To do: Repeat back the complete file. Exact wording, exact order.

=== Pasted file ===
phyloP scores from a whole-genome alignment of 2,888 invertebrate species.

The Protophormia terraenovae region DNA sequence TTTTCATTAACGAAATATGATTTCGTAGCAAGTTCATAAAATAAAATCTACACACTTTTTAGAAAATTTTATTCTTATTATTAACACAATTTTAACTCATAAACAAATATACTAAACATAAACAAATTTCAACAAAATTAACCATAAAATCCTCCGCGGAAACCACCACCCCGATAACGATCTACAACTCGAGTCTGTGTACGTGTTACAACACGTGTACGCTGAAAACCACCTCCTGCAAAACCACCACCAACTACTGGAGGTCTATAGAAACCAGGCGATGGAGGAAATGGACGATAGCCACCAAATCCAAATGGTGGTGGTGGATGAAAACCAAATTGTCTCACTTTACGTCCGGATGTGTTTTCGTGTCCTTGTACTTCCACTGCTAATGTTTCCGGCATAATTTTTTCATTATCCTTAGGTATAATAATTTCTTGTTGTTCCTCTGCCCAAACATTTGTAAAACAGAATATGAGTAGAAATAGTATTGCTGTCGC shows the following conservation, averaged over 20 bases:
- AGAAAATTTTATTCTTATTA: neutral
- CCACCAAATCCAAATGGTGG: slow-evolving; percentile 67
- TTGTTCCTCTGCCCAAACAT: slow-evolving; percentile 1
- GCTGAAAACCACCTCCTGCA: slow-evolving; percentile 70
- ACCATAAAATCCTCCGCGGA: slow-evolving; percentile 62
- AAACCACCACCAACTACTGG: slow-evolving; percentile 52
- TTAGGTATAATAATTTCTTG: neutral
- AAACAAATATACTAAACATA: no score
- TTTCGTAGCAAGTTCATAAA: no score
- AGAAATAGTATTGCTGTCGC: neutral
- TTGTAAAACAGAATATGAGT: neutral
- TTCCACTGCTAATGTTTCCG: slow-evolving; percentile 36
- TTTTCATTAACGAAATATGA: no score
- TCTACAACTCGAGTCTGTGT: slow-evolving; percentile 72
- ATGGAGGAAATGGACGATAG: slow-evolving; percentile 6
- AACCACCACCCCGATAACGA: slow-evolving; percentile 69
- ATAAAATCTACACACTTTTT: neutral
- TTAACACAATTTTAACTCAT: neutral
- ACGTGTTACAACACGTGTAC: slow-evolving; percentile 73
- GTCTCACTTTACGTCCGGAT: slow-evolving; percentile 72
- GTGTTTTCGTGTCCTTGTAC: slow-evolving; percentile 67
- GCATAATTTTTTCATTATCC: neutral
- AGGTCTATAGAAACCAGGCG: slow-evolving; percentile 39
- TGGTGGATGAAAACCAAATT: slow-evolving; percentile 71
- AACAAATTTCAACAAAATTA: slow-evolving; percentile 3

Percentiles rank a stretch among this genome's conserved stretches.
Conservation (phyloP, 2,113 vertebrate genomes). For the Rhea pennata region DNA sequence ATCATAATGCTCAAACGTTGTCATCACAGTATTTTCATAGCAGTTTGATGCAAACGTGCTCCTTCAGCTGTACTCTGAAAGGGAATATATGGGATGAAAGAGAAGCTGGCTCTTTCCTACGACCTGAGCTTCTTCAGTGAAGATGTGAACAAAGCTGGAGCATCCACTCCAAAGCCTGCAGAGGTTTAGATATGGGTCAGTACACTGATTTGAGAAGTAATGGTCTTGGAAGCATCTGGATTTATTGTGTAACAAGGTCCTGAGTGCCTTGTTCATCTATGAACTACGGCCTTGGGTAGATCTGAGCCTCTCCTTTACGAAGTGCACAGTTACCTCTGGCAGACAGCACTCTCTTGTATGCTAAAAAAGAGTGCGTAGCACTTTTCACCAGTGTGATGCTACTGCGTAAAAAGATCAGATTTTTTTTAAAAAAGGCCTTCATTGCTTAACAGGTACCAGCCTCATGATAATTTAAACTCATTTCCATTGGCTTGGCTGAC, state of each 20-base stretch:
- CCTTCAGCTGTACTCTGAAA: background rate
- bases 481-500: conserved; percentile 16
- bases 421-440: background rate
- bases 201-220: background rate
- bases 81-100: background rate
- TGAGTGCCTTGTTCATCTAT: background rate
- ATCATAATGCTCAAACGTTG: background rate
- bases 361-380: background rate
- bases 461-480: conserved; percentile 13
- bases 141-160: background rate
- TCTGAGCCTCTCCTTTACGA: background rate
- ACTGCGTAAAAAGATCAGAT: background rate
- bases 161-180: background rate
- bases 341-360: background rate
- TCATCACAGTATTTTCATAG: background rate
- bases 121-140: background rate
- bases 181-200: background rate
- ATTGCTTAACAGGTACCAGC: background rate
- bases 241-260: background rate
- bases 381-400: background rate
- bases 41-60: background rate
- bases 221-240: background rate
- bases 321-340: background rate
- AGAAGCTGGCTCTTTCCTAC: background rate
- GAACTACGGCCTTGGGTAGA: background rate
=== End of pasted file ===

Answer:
phyloP scores from a whole-genome alignment of 2,888 invertebrate species.

The Protophormia terraenovae region DNA sequence TTTTCATTAACGAAATATGATTTCGTAGCAAGTTCATAAAATAAAATCTACACACTTTTTAGAAAATTTTATTCTTATTATTAACACAATTTTAACTCATAAACAAATATACTAAACATAAACAAATTTCAACAAAATTAACCATAAAATCCTCCGCGGAAACCACCACCCCGATAACGATCTACAACTCGAGTCTGTGTACGTGTTACAACACGTGTACGCTGAAAACCACCTCCTGCAAAACCACCACCAACTACTGGAGGTCTATAGAAACCAGGCGATGGAGGAAATGGACGATAGCCACCAAATCCAAATGGTGGTGGTGGATGAAAACCAAATTGTCTCACTTTACGTCCGGATGTGTTTTCGTGTCCTTGTACTTCCACTGCTAATGTTTCCGGCATAATTTTTTCATTATCCTTAGGTATAATAATTTCTTGTTGTTCCTCTGCCCAAACATTTGTAAAACAGAATATGAGTAGAAATAGTATTGCTGTCGC shows the following conservation, averaged over 20 bases:
- AGAAAATTTTATTCTTATTA: neutral
- CCACCAAATCCAAATGGTGG: slow-evolving; percentile 67
- TTGTTCCTCTGCCCAAACAT: slow-evolving; percentile 1
- GCTGAAAACCACCTCCTGCA: slow-evolving; percentile 70
- ACCATAAAATCCTCCGCGGA: slow-evolving; percentile 62
- AAACCACCACCAACTACTGG: slow-evolving; percentile 52
- TTAGGTATAATAATTTCTTG: neutral
- AAACAAATATACTAAACATA: no score
- TTTCGTAGCAAGTTCATAAA: no score
- AGAAATAGTATTGCTGTCGC: neutral
- TTGTAAAACAGAATATGAGT: neutral
- TTCCACTGCTAATGTTTCCG: slow-evolving; percentile 36
- TTTTCATTAACGAAATATGA: no score
- TCTACAACTCGAGTCTGTGT: slow-evolving; percentile 72
- ATGGAGGAAATGGACGATAG: slow-evolving; percentile 6
- AACCACCACCCCGATAACGA: slow-evolving; percentile 69
- ATAAAATCTACACACTTTTT: neutral
- TTAACACAATTTTAACTCAT: neutral
- ACGTGTTACAACACGTGTAC: slow-evolving; percentile 73
- GTCTCACTTTACGTCCGGAT: slow-evolving; percentile 72
- GTGTTTTCGTGTCCTTGTAC: slow-evolving; percentile 67
- GCATAATTTTTTCATTATCC: neutral
- AGGTCTATAGAAACCAGGCG: slow-evolving; percentile 39
- TGGTGGATGAAAACCAAATT: slow-evolving; percentile 71
- AACAAATTTCAACAAAATTA: slow-evolving; percentile 3

Percentiles rank a stretch among this genome's conserved stretches.
Conservation (phyloP, 2,113 vertebrate genomes). For the Rhea pennata region DNA sequence ATCATAATGCTCAAACGTTGTCATCACAGTATTTTCATAGCAGTTTGATGCAAACGTGCTCCTTCAGCTGTACTCTGAAAGGGAATATATGGGATGAAAGAGAAGCTGGCTCTTTCCTACGACCTGAGCTTCTTCAGTGAAGATGTGAACAAAGCTGGAGCATCCACTCCAAAGCCTGCAGAGGTTTAGATATGGGTCAGTACACTGATTTGAGAAGTAATGGTCTTGGAAGCATCTGGATTTATTGTGTAACAAGGTCCTGAGTGCCTTGTTCATCTATGAACTACGGCCTTGGGTAGATCTGAGCCTCTCCTTTACGAAGTGCACAGTTACCTCTGGCAGACAGCACTCTCTTGTATGCTAAAAAAGAGTGCGTAGCACTTTTCACCAGTGTGATGCTACTGCGTAAAAAGATCAGATTTTTTTTAAAAAAGGCCTTCATTGCTTAACAGGTACCAGCCTCATGATAATTTAAACTCATTTCCATTGGCTTGGCTGAC, state of each 20-base stretch:
- CCTTCAGCTGTACTCTGAAA: background rate
- bases 481-500: conserved; percentile 16
- bases 421-440: background rate
- bases 201-220: background rate
- bases 81-100: background rate
- TGAGTGCCTTGTTCATCTAT: background rate
- ATCATAATGCTCAAACGTTG: background rate
- bases 361-380: background rate
- bases 461-480: conserved; percentile 13
- bases 141-160: background rate
- TCTGAGCCTCTCCTTTACGA: background rate
- ACTGCGTAAAAAGATCAGAT: background rate
- bases 161-180: background rate
- bases 341-360: background rate
- TCATCACAGTATTTTCATAG: background rate
- bases 121-140: background rate
- bases 181-200: background rate
- ATTGCTTAACAGGTACCAGC: background rate
- bases 241-260: background rate
- bases 381-400: background rate
- bases 41-60: background rate
- bases 221-240: background rate
- bases 321-340: background rate
- AGAAGCTGGCTCTTTCCTAC: background rate
- GAACTACGGCCTTGGGTAGA: background rate